Wow, that sounded whiny!  In any case, my New Year's Resolution Smezolution is to write, write, write and see what happens.  I hope you come along for the Voyage!

                                                                                     Lynn





Monday, November 10, 2014

Soft Skills Matter - The Keys to Entrepreneurial Success

                                                                                                           (photo credit:  Tailwind via Pinterest)

Our encore voyage began when I asked Jeremy, "What do you really want to be when you grow up?"  Our journey into our entrepreneurial adventure started that very day. Up until that time, we had both been working since we were about sixteen years old...for someone else!  And let me tell you...starting your own gig and working for yourself is a whole different animal, for sure!  Fast forward four years, and our business is growing nicely.  The Frank, Warren and Jimmy plan is coming to fruition and the Jimmy part was recently able to take a nice vacation to visit Chicago.  

The other day I was freelancing at a meeting, where one of the participants was a representative from Junior Achievement.  Junior Achievements works with high school students to teach entrepreneurial skills and financial literacy.  One of the points the presenter made is that Junior Achievement is placing a heavy focus on teaching "soft skills." Today's employers are complaining that young people entering the work force may have content knowledge, but they are lacking in interpersonal skills, presentation skills, and general work values. 

In looking at our business, and evaluating just why we are able to pull this off, it has occurred to me that my guy has incredible soft skills - I know that sounds kinda weird, but just read on!  It's one thing to be good at the technical aspects of your career, but real success comes from the following things:

1.  A daily routine -  Even though we work out of our home, there is a business routine in place. Jeremy gets up, showers, shaves, and is in the office before 7:30 every morning.  We treat the business as a business!  There is a schedule of projects and a priority of what needs to happen, and in what order. Even though there is some flexibility in our scheduling, the business comes first.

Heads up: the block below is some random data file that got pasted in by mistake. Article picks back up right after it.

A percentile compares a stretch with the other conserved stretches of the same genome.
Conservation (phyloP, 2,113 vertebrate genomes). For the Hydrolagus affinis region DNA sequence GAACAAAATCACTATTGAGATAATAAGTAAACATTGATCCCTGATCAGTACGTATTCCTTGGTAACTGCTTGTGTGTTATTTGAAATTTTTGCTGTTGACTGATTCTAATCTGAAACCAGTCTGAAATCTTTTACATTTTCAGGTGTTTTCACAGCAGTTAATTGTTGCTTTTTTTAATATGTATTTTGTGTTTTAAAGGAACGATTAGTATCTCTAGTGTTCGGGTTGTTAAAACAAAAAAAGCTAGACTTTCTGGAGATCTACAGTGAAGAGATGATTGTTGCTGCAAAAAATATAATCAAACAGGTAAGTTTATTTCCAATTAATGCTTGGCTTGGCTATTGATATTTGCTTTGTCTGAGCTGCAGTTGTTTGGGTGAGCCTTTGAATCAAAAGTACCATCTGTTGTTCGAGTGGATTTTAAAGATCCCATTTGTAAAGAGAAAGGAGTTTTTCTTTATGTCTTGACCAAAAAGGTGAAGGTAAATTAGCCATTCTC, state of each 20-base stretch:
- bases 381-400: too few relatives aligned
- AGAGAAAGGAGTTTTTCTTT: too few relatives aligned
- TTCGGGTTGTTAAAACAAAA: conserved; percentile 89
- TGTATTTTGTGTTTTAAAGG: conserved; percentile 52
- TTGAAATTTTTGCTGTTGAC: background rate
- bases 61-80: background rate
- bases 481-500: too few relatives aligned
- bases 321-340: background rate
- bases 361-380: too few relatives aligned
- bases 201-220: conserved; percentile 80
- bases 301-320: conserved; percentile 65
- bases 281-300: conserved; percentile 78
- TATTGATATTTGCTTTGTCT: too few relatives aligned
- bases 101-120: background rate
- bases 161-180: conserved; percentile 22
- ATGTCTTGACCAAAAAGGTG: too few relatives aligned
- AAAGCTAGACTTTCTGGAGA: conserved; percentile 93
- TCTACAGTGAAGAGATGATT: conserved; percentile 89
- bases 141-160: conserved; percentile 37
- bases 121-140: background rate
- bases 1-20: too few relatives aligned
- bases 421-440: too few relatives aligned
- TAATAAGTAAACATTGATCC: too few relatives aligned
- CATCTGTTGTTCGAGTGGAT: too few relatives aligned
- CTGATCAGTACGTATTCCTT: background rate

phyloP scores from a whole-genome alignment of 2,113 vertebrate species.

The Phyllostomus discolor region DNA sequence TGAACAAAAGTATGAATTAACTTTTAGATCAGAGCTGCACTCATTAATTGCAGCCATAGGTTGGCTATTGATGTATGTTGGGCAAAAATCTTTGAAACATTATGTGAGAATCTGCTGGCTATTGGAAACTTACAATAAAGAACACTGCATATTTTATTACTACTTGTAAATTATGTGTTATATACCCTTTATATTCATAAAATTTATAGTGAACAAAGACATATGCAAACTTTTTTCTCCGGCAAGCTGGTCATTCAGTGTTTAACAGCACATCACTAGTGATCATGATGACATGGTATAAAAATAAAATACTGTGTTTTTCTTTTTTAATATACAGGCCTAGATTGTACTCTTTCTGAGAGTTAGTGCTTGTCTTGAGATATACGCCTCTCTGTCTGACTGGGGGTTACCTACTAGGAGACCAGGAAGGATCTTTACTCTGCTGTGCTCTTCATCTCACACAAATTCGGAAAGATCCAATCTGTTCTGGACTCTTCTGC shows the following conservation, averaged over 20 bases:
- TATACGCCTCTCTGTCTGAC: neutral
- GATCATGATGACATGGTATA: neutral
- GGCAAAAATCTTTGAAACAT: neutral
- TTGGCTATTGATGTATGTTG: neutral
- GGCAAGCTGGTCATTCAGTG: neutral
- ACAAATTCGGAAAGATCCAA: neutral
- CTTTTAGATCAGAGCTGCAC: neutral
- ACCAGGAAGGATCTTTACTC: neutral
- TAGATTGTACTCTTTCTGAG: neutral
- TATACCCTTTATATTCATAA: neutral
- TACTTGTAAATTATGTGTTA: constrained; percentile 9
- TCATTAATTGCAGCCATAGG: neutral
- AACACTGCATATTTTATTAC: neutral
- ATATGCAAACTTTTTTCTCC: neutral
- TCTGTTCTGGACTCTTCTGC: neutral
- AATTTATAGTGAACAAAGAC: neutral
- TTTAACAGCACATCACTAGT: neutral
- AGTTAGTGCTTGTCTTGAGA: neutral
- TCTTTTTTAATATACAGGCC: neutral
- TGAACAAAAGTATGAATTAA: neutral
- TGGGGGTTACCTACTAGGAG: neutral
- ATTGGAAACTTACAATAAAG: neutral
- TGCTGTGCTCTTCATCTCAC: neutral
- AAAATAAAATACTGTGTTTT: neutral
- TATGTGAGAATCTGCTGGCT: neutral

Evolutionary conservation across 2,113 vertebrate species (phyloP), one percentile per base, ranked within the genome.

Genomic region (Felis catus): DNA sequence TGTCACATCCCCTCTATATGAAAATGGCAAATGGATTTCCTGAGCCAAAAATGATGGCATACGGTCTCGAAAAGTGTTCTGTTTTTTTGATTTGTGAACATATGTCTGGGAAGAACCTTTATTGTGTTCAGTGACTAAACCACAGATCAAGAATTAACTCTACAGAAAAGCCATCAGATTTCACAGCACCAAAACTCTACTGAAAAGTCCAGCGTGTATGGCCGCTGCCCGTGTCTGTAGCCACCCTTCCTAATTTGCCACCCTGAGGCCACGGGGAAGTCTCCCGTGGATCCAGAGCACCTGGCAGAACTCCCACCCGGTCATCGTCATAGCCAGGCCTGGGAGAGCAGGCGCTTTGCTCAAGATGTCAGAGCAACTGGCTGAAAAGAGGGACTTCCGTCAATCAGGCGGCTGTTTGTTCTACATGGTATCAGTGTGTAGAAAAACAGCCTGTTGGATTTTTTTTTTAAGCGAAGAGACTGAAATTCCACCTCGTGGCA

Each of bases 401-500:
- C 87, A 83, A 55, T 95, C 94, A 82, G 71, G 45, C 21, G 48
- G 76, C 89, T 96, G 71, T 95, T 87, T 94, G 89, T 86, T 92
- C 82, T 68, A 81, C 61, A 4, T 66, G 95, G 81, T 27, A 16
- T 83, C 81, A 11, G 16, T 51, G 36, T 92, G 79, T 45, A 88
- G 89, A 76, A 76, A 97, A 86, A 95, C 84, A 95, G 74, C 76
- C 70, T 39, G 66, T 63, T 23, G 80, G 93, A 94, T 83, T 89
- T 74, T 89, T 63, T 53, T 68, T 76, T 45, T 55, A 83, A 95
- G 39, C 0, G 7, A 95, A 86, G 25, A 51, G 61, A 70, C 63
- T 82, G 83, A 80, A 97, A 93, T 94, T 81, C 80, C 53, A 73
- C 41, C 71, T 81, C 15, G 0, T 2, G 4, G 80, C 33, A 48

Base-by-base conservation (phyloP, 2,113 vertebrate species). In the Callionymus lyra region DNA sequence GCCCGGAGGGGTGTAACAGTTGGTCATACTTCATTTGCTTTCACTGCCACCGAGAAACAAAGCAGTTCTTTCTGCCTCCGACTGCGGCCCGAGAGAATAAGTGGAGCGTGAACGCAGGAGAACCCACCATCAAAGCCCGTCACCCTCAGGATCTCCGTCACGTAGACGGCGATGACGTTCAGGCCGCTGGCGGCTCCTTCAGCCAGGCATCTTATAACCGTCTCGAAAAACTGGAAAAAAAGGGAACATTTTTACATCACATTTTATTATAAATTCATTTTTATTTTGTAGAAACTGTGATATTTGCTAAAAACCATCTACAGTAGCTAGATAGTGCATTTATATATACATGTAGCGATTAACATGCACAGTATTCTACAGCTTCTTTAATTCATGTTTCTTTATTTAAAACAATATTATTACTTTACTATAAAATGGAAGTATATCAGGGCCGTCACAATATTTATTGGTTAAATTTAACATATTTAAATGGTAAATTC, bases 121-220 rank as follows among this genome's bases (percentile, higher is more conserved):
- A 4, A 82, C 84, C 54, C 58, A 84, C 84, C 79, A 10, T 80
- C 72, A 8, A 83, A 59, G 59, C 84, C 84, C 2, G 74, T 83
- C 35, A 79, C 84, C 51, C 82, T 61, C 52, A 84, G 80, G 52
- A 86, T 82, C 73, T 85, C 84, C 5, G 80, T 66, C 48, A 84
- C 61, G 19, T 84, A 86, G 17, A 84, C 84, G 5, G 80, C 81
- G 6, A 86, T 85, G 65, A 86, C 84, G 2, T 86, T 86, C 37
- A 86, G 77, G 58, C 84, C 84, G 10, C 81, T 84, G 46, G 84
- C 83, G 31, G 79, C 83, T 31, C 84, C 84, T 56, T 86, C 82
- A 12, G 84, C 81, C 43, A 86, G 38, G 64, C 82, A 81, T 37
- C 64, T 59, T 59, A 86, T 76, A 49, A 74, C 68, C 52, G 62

2.  Dressing the part - I know this sounds strange, but Jeremy does not wear jeans to his office.  He generally dresses in khakis and a casual shirt, unless he is meeting a client, and then he steps it up a notch.  If he takes a break to mow the lawn, he will change into jeans, then change back when he returns to work.  The right dress puts him in the right frame of mind.  We treat our own business with the same respect we would if we were working for someone else.

3.  Keeping connections - I believe that one reason Jeremy has been so successful in this second act is that he not only knows hundreds of business people, but he consciously makes an effort to keep in contact with those folks.  Sometimes it's just to check in and see how they're doing.  Sometimes it's to buy a lunch or a cup of coffee.  If he has time while working on an out of town project, he'll try to fill his day by meeting up with other business people.  But the most important thing is that it's always genuine...never a leg humping sort of thing.  It is important to let people know that you value their friendship - not just their business.

4. Keeping your word - If you say you will do something, you do it!  It's as simple as that.  Yet so many young people do not understand the concept that your word is golden.  At the end of the day, your word is all you have!

5.  Being punctual - I sometimes tease the hubs that he is going to arrive early to his own funeral.  But it's a fact that being late to anything is a sign of disrespect.  It says simply, "I am more important than you are, and your time is of no value to me."